State Senator Brian Jones
Literally at the 13th hour, legislation to raise electricity rates statewide was thrown onto the Senate and Assembly Floors with a dictate from Democrat Governor Gavin Newsom, Senate President pro tem Toni Atkins and Assembly Speaker Anthony Rendon to “take it or leave it.”
Senate Bill 846 was the very last bill the Legislature would consider in the 2021-22 legislative session that ended after 1:30 a.m. on Thursday, Sept. 1.
The proponents of SB 846 included almost all Democrat legislators, many Republican legislators, the Governor himself (who twisted arms and cut deals for votes), the California Public Utilities Commission, “Public Advocate Office,” big corporations, big utilities, and Chicken Little of course.
Besides the sky is falling, the “public” reason given by many of the supporters of this so-called critical legislation was that without it, the Diablo Canyon Nuclear Power Plant in San Luis Obispo was going to close, as planned, four years from now in 2026.
But a quick glance at the calendar shows we are a little over midway through 2022. Surely this closure could be handled with better planned and more thorough legislation (and hopefully some public hearings) in early 2023 rather than last minute maneuvers at 1:30 a.m. on the last night of session.
A closer look into the fine print of SB 846 reveals two very concerning things that may also factor into the reason for the big rush to pass the complex measure before too many people had the chance to read it:
1. A $1.4 billion “forgivable loan” to PG&E (the Northern California utility) is written into SB 846. Given the cozy relationships between Governor Newsom, his appointees on the CPUC, and the executives at PG&E, does anyone really think the Governor will ever force the big utility to pay back the taxpayer-funded loan? Cue up the famous line from The Godfather: "Someday, and that day may never come, I will call upon you to do a service for me." (By the way, the 2024 Presidential race is just around the corner...)
2. Hidden in Section 9 of SB 846 is authority for the CPUC to raise electricity rates for all ratepayers statewide, whether or not they receive any electricity generated by Diablo Canyon. That means whether you live in Modoc County on the Oregon border or in San Diego County on the Mexico border, you will be assessed higher electrical rates because of SB 846. Those of us living in San Diego County already pay the highest electrical rates in the nation, and they’ll go even higher with an added bill from Diablo Canyon costs.
The “all green, all the time” Democrat politicians are now being hoisted on their own petard, because they got their way earlier and closed California’s other nuclear power plants, San Onofre (near San Clemente) and Rancho Seco (near Sacramento) and were on their way to doing the same to Diablo Canyon.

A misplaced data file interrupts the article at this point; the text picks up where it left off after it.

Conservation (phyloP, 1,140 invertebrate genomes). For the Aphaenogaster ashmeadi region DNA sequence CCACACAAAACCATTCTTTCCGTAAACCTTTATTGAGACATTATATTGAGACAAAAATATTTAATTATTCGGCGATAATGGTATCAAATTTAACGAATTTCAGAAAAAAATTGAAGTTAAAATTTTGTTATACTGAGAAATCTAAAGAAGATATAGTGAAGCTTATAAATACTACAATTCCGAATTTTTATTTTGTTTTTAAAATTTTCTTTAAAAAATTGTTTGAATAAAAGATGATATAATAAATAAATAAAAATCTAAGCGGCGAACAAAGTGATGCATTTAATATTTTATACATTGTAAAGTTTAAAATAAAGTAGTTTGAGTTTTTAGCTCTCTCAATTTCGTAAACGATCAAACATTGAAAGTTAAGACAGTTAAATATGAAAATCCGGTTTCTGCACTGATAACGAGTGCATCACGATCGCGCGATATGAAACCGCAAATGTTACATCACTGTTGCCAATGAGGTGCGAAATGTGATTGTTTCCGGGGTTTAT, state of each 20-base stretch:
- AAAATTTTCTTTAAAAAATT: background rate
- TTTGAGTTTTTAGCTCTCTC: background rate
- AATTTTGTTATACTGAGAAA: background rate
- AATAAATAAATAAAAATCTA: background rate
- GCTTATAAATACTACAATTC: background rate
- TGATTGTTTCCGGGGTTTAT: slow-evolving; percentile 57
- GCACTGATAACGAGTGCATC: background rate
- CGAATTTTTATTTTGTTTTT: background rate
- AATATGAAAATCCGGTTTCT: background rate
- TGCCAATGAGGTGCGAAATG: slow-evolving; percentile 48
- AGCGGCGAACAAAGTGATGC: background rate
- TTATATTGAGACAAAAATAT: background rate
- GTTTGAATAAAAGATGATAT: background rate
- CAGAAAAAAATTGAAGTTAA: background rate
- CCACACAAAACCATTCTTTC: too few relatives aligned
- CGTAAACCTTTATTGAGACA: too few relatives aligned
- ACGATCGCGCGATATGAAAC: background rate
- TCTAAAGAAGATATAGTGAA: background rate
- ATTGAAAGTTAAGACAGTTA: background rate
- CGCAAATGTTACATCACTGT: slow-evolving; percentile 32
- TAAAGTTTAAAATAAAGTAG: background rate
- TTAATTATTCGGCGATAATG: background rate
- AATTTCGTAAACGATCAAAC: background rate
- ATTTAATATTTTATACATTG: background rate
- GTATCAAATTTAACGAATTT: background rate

What they didn’t consider was that in the process of rushing too fast to an “all green future,” they left us short of enough energy sources to avoid ongoing flex-alerts and rolling blackouts. Those aren’t good things to let happen on your watch if you’re an ambitious governor looking to run for President, so Newsom has done another flip-flop and now wants Diablo Canyon kept open.
Why was I was the only Republican and Senator to vote against SB 846, along with three Democrats in the Assembly?
Well ironically, I have always been a supporter of the safe, clean nuclear power produced by Diablo Canyon, and what used to be produced by San Onofre and many years ago by Rancho Seco. I wish the legislation on Diablo Canyon had been a straight-out extension of Diablo Canyon which I could, and would, have supported.
However, as with many things in the State Capitol, the devil is in the details. And that’s where we found the secret electricity rate hike authorization and the scheme to let PG&E avoid paying back the taxpayers’ its $1.4 billion loan.
Funny thing is this all sounds eerily familiar to Assembly Bill 1890 back in 1996 that was a so-called “deregulation” measure. It was supposed to stabilize the energy market and lead to lower rates. This complex bill was thrown together at the last minute and voted on the last night of a legislative session, with almost every Democrat and Republican legislator supporting it.
Unfortunately, a few years later the complicated scheme unraveled, caused massive electricity hikes across the state, and led to the historic recall of Governor Gray Davis.
It’s a shame when people fail to learn the lessons from history.
Expecting some of the know-it-alls in the California Legislature to get last-minute energy legislation right is like looking for fool’s gold – you’re bound to be disappointed in the end.